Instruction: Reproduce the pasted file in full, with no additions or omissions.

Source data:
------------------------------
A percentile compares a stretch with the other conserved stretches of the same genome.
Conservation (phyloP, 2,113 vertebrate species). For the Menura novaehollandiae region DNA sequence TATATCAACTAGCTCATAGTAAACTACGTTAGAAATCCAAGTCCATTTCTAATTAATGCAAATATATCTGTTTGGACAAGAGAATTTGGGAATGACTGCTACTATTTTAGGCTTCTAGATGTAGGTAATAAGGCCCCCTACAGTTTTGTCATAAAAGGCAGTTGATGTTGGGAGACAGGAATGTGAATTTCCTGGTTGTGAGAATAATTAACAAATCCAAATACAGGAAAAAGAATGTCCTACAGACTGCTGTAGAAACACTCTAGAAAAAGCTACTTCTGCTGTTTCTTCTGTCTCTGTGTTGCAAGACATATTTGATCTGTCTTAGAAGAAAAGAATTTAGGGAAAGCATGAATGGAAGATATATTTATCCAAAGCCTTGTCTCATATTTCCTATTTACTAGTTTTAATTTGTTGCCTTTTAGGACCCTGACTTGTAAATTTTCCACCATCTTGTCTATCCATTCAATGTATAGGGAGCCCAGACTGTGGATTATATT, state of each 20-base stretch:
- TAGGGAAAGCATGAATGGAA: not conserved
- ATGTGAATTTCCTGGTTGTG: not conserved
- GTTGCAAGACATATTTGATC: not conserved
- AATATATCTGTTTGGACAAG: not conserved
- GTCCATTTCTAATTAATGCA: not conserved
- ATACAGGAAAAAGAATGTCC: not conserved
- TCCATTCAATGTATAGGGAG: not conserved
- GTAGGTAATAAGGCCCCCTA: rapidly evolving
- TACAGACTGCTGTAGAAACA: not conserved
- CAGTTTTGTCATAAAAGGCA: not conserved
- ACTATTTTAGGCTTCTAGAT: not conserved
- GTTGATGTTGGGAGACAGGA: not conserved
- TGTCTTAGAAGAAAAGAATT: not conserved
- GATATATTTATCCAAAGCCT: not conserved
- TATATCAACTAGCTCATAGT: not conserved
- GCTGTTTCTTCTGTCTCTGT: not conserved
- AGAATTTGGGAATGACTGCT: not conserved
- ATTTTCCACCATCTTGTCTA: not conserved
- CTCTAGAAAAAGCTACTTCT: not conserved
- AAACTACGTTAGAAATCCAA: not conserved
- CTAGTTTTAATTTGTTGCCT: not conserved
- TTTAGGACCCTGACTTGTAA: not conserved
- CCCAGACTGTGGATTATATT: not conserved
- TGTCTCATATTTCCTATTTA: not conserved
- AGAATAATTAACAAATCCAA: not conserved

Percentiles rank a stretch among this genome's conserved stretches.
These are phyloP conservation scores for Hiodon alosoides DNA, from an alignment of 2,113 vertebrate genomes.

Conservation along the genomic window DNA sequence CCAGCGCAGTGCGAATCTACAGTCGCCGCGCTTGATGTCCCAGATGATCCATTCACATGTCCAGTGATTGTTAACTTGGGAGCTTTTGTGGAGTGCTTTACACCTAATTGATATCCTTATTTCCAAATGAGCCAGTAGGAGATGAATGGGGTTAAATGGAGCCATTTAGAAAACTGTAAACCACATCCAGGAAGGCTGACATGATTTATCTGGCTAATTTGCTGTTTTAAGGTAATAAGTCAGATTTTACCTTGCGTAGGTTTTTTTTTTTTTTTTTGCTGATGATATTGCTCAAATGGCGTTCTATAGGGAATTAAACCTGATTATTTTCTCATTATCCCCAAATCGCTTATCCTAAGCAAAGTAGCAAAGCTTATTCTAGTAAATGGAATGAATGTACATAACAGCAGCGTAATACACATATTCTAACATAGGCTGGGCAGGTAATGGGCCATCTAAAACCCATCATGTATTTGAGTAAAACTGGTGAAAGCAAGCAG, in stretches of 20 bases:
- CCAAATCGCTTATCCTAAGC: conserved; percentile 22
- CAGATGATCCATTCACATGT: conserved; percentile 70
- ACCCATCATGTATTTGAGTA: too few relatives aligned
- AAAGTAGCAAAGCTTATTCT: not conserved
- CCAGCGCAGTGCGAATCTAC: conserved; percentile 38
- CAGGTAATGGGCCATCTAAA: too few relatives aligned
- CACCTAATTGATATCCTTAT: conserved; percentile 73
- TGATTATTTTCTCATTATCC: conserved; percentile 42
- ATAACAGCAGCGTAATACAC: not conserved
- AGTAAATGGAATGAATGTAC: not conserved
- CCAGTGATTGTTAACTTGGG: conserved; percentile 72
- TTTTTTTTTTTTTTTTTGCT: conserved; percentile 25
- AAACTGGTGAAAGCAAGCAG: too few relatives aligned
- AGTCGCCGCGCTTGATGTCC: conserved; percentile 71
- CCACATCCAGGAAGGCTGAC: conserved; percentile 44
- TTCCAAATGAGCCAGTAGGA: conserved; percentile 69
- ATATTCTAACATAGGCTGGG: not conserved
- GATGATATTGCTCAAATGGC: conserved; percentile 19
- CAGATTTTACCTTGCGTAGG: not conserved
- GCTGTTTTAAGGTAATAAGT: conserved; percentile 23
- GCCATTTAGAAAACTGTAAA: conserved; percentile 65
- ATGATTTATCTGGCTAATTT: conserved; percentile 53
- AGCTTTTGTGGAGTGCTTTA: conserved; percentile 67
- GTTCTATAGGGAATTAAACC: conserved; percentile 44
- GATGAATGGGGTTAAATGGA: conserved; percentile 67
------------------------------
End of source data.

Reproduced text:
A percentile compares a stretch with the other conserved stretches of the same genome.
Conservation (phyloP, 2,113 vertebrate species). For the Menura novaehollandiae region DNA sequence TATATCAACTAGCTCATAGTAAACTACGTTAGAAATCCAAGTCCATTTCTAATTAATGCAAATATATCTGTTTGGACAAGAGAATTTGGGAATGACTGCTACTATTTTAGGCTTCTAGATGTAGGTAATAAGGCCCCCTACAGTTTTGTCATAAAAGGCAGTTGATGTTGGGAGACAGGAATGTGAATTTCCTGGTTGTGAGAATAATTAACAAATCCAAATACAGGAAAAAGAATGTCCTACAGACTGCTGTAGAAACACTCTAGAAAAAGCTACTTCTGCTGTTTCTTCTGTCTCTGTGTTGCAAGACATATTTGATCTGTCTTAGAAGAAAAGAATTTAGGGAAAGCATGAATGGAAGATATATTTATCCAAAGCCTTGTCTCATATTTCCTATTTACTAGTTTTAATTTGTTGCCTTTTAGGACCCTGACTTGTAAATTTTCCACCATCTTGTCTATCCATTCAATGTATAGGGAGCCCAGACTGTGGATTATATT, state of each 20-base stretch:
- TAGGGAAAGCATGAATGGAA: not conserved
- ATGTGAATTTCCTGGTTGTG: not conserved
- GTTGCAAGACATATTTGATC: not conserved
- AATATATCTGTTTGGACAAG: not conserved
- GTCCATTTCTAATTAATGCA: not conserved
- ATACAGGAAAAAGAATGTCC: not conserved
- TCCATTCAATGTATAGGGAG: not conserved
- GTAGGTAATAAGGCCCCCTA: rapidly evolving
- TACAGACTGCTGTAGAAACA: not conserved
- CAGTTTTGTCATAAAAGGCA: not conserved
- ACTATTTTAGGCTTCTAGAT: not conserved
- GTTGATGTTGGGAGACAGGA: not conserved
- TGTCTTAGAAGAAAAGAATT: not conserved
- GATATATTTATCCAAAGCCT: not conserved
- TATATCAACTAGCTCATAGT: not conserved
- GCTGTTTCTTCTGTCTCTGT: not conserved
- AGAATTTGGGAATGACTGCT: not conserved
- ATTTTCCACCATCTTGTCTA: not conserved
- CTCTAGAAAAAGCTACTTCT: not conserved
- AAACTACGTTAGAAATCCAA: not conserved
- CTAGTTTTAATTTGTTGCCT: not conserved
- TTTAGGACCCTGACTTGTAA: not conserved
- CCCAGACTGTGGATTATATT: not conserved
- TGTCTCATATTTCCTATTTA: not conserved
- AGAATAATTAACAAATCCAA: not conserved

Percentiles rank a stretch among this genome's conserved stretches.
These are phyloP conservation scores for Hiodon alosoides DNA, from an alignment of 2,113 vertebrate genomes.

Conservation along the genomic window DNA sequence CCAGCGCAGTGCGAATCTACAGTCGCCGCGCTTGATGTCCCAGATGATCCATTCACATGTCCAGTGATTGTTAACTTGGGAGCTTTTGTGGAGTGCTTTACACCTAATTGATATCCTTATTTCCAAATGAGCCAGTAGGAGATGAATGGGGTTAAATGGAGCCATTTAGAAAACTGTAAACCACATCCAGGAAGGCTGACATGATTTATCTGGCTAATTTGCTGTTTTAAGGTAATAAGTCAGATTTTACCTTGCGTAGGTTTTTTTTTTTTTTTTTGCTGATGATATTGCTCAAATGGCGTTCTATAGGGAATTAAACCTGATTATTTTCTCATTATCCCCAAATCGCTTATCCTAAGCAAAGTAGCAAAGCTTATTCTAGTAAATGGAATGAATGTACATAACAGCAGCGTAATACACATATTCTAACATAGGCTGGGCAGGTAATGGGCCATCTAAAACCCATCATGTATTTGAGTAAAACTGGTGAAAGCAAGCAG, in stretches of 20 bases:
- CCAAATCGCTTATCCTAAGC: conserved; percentile 22
- CAGATGATCCATTCACATGT: conserved; percentile 70
- ACCCATCATGTATTTGAGTA: too few relatives aligned
- AAAGTAGCAAAGCTTATTCT: not conserved
- CCAGCGCAGTGCGAATCTAC: conserved; percentile 38
- CAGGTAATGGGCCATCTAAA: too few relatives aligned
- CACCTAATTGATATCCTTAT: conserved; percentile 73
- TGATTATTTTCTCATTATCC: conserved; percentile 42
- ATAACAGCAGCGTAATACAC: not conserved
- AGTAAATGGAATGAATGTAC: not conserved
- CCAGTGATTGTTAACTTGGG: conserved; percentile 72
- TTTTTTTTTTTTTTTTTGCT: conserved; percentile 25
- AAACTGGTGAAAGCAAGCAG: too few relatives aligned
- AGTCGCCGCGCTTGATGTCC: conserved; percentile 71
- CCACATCCAGGAAGGCTGAC: conserved; percentile 44
- TTCCAAATGAGCCAGTAGGA: conserved; percentile 69
- ATATTCTAACATAGGCTGGG: not conserved
- GATGATATTGCTCAAATGGC: conserved; percentile 19
- CAGATTTTACCTTGCGTAGG: not conserved
- GCTGTTTTAAGGTAATAAGT: conserved; percentile 23
- GCCATTTAGAAAACTGTAAA: conserved; percentile 65
- ATGATTTATCTGGCTAATTT: conserved; percentile 53
- AGCTTTTGTGGAGTGCTTTA: conserved; percentile 67
- GTTCTATAGGGAATTAAACC: conserved; percentile 44
- GATGAATGGGGTTAAATGGA: conserved; percentile 67